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celestial mummery pay their visits to the inbabitants, in full cos. tume, to receive their contributions. As all the children are considered as sacred and under the peculiar patronage of the Madonna, a place upon the machine is eagerly sought for by their parents, and a ray of the sun or the moon brings no inconsiderable profit to its proprietor. After this, it must be superfluous to cite any further proofs of the pitch of stultification to which the Messinese populace have been reduced as the consequence of the complete ascendancy gained over them by an ignorant, lowbred, and cuoning priestbood. Nothing is too gross for the credulity of these wretched people; and when the epidemic frenzy of superstition las been once awakened, nothing can exceed the tumultuous violence of their zeal. In no section of the Papal empire does the dogma that Ignorance is the parent of devotion, receive so perfect an illustration. The universal testimony of travellers assigns to the inhabitants of this city, an in- . contestible pre-eminence in devotion to the Madonna, its Great Diana, and in a dull, abject, senseless fanaticism. One is almost led to fancy that some spell or some curse must rest upon this devoted spot, that the atinosphere must be charged with some deleterious vapours that act on the brain, or that a hereditary taint of constitutional imbecility attaches to the general body of the inbabitants. We can account for the diversities of national character, arising as they do from the obvious operation of climate, political condition, religion, and employment; and we expect to find a difference, at least in the degree of intelligence, between the citizen and the villager of the same country. But where the latitude, the professed religion, and the political circumstances of two places are nearly or precisely identical, (as is the case with the inhabitants of Catania, for instance, and the Messinese,) it is not a little remarkable to see a local character so distinct exclusively adhering to generation after generation of the citizens of one particular city or town; as if certain propensities and moral qualities were indigenous to the soil. Yet are we not without some analogous instances, even in our own country, of a peculiarity of character, less marked, indeed, but still broad enough to become proverbial, and strictly to be termed a moral peculiarity, attaching to a limited portion of the population. Such peculiarities are fast disappearing before the progress of education. But where the light of instruction bas not yet been able to pierce the gross darkness, in Heathen or in Popish countries, it is truly astonishing how retentively and unvaryingly the folly or the wickedness that superstition or any other chance influence bas instituted in a particular place, is cherished and practised by the successive generations that spring up and pass. away under the same unhappy predicament. The state of intellectual debasement into which the Messinese appear to be sunk,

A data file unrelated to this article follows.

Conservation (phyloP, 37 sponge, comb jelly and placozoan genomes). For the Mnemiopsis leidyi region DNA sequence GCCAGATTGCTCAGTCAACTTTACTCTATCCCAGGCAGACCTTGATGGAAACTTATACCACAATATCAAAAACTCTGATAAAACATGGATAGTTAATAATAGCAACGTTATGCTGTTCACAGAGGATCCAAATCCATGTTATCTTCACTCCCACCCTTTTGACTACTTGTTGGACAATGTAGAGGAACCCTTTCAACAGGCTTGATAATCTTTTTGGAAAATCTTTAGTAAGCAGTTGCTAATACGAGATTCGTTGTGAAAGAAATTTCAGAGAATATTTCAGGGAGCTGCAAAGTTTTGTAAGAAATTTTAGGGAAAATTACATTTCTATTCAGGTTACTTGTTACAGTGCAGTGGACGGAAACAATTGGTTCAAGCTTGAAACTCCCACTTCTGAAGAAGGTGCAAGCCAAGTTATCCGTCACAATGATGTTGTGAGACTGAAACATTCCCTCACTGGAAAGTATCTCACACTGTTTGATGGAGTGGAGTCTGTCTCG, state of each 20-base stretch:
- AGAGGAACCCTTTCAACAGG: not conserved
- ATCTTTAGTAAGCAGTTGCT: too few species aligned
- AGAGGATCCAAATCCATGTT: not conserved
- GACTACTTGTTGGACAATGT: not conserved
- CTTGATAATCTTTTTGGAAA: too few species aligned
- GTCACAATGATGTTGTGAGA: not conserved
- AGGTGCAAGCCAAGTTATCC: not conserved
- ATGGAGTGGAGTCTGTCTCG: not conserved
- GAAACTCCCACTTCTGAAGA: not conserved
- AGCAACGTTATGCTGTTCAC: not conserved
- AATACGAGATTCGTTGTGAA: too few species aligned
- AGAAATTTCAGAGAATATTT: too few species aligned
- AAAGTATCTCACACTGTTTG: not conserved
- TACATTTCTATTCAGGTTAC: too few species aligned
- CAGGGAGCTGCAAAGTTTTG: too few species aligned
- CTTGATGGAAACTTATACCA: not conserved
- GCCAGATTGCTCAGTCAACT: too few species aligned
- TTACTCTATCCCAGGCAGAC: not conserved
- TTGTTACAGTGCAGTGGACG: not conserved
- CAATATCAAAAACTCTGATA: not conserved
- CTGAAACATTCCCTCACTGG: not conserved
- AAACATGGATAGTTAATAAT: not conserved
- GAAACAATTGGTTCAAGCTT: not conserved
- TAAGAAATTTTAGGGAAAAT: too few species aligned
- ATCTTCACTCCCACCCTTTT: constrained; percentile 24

might seem, however, to receive an adequate explanation in the statement of our Author, that every tenth person you meet iu
the streets will be either a monk or a priest.'
• The houses of the great, especially those blessed with a pious Jady at their head, are over-run with these retainers, to the total destruction, too often, of domestic comfort: nor are the families even of the lower classes exempt from the same burden. The ascendancy too and
power thus gained by the priesthood, and exercised over the minds of the people, is perfectly degrading.'
And yet, when we allow Messina to exhibit an extreme specimen of the fatuity produced by the joint influence of ignorance and priestcraft, the general state of the Island, and of nearly the whole of Southern Europe, comes so little behind that of the worshippers of the Holy Letter as scarcely to warrant our viewing their conduct in any other light than as a fair specimen of Popery.
Io his route to Messina, Mr. Hughes met, near the village of Giardini, a shepherd's boy playing upon three flutes, or pipes, • (the ancient áurol) all inserted in his mouth at the same time;' one of them not being perforated with holes, but sounding the key-note. The music is said to bave been extremely soft and sweet, The instruments were the workmanship of the performer.